Among the different practices of zakat in India, the Trust is innovative in terms of using an oath in the distribution of zakat. According to Islamic tradition, zakat is to be given unconditionally if it is to be considered legitimate, yet donors to the Trust feel they must take this step in order to break interlocking cycles of poverty and gender bias. The donor who authored the oath, Hussain, shared with me the internal conflicts he has about asking the students to take it: “I know this could make our zakat impure, you know. I know that. But we have to do it. We have them there, we have this opportunity. The stakes are too high—we have to say something.” As a religious practice, zakat has its sanctioned interpretations, but as far as Hussain is concerned, the Trust must be creative in the face of moral demands for change. Challenging practices like dowry, which are both cultural and material, means confronting what sociologist Pierre Bourdieu (2000) calls “the extraordinary inertia which results in the inscription of social structures in bodies.” When shaping a new practice of zakat produces an inner conflict of conscience, Hussain and other volunteers state that they must rely on God’s forgiveness. Placing their zakat practice between the contingencies of the local situation and God’s mercy generates a hermeneutic of necessity that supersedes practices of the past. Like the Kedah case, this practice of zakat constitutes a space for reflecting on and creatively reconfiguring the affordances of Islamic law.
Zakat as Practical Theodicy
Through the oath against dowry and the pledge of future donation, the Trust attempts to activate an Islamic ethical disposition that anchors students in a sense that the world contains the possibility of change, that deprivation and injustice are not inevitable. The Trust wants to give students what anthropologist Michael D. Jackson (2011) calls “existential power”—the “sense that one is able to act on the situation that is acting on you,” which is “contingent on our relationship with others.” The Trust shapes this existential power contextually, in concentric circles that move outward from the individual, into the family, and then into society, implicitly recognizing how the ethical self, in the words of anthropologist Talal Asad (2015), “overlaps with, and contains other selves.” The Trust thus makes the effort to counter the gendered structures of poverty into a way of opening up the imagination of what it means to be Muslim, while also inscribing both donor and recipient in a common moral project in which individual action brings about collective wellbeing.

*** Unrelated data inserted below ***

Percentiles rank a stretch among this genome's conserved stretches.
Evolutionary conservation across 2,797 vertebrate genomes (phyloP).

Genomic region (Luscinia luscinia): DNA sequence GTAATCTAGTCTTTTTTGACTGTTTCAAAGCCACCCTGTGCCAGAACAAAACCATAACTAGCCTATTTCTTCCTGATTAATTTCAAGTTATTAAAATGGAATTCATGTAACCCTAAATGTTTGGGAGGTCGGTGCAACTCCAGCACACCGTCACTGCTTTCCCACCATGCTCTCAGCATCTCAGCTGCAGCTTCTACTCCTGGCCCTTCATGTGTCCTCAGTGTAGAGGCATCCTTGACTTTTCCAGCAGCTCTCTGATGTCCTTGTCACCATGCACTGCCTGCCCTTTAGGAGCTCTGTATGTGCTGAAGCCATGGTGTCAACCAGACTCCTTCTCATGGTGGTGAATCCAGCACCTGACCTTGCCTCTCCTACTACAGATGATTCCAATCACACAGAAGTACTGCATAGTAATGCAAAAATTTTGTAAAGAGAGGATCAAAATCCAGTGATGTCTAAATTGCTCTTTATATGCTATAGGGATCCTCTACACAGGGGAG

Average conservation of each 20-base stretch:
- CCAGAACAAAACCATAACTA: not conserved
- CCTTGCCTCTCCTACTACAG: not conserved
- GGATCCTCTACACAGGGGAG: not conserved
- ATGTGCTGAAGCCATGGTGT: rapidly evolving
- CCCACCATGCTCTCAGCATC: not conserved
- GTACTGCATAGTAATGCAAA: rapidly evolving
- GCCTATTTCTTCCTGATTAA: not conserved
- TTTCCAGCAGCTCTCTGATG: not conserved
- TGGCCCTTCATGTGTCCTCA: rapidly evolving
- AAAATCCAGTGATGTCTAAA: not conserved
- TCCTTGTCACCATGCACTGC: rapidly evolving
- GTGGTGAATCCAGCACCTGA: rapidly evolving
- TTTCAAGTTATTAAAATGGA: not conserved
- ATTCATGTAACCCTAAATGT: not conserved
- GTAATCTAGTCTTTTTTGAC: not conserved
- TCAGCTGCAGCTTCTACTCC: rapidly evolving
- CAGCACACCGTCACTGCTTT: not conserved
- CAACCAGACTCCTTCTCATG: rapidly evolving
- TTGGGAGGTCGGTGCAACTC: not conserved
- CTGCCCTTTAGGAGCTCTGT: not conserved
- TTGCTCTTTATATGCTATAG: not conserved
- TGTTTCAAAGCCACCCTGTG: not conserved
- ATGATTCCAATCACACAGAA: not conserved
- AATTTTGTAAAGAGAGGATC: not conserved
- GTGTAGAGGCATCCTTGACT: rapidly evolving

“Through the oath against dowry and the pledge of future donation, the Trust attempts to activate an Islamic ethical disposition that anchors students in a sense that the world contains the possibility of change, that deprivation and injustice are not inevitable”
The Trust’s practice is an experimental one, shaping new moral subjectivities through the distribution of zakat. Behind the Trust’s public confidence in transformative ethical action, the experiential dimension of this zakat practice is complex and somewhat ambiguous. In structured interviews, donors reveal a sense of doubt about the efficacy of the project, and point to an uncertainty that subtends this experimental zakat practice. A pained awareness of the limited efficacy of such efforts exists alongside a clear promise of transformation. Donors’ reflections on zakat thus emphasize the crystallization of existential power and also its elusiveness. They endure rather than resolve the moral complications of their zakat practice in order to redress poverty and gender discrimination. Donors are, in the words of ethicist Willis Jenkins (2013), “inventing new possibilities of cultural action from their inheritances,” in the hopes of making themselves and the recipients of zakat “competent to the problems they face.” The challenges, both theological and practical, of their experimental project are absorbed by the deep moral rejection of precarity. Hussain, the author of the oath, explained at length the urgent stakes of this rejection:
Yes, people give dowry, they accept it. But what to do? We cannot accept it. Nobody will tell you this, but I am telling you this. Do you know how slavery is practiced in India because of dowry? Do you know how it functions? Like this: I have a daughter to be married. I go to the moneylender. I don’t have anything to mortgage, so I mortgage my son. For how much? You know? About 6000 rupees.
So what happens is, I take 6000 rupees and come back. My son starts to go to this moneylender every single morning and starts to work for him. Right from sweeping his floor, to washing his clothes, everything. He works like a slave. His salary is fixed, say at 200 rupees per month. The 6000 rupees which is given as a loan—this 200 rupees which is the salary is deducted by the moneylender as the interest on that loan, payment for food or whatever.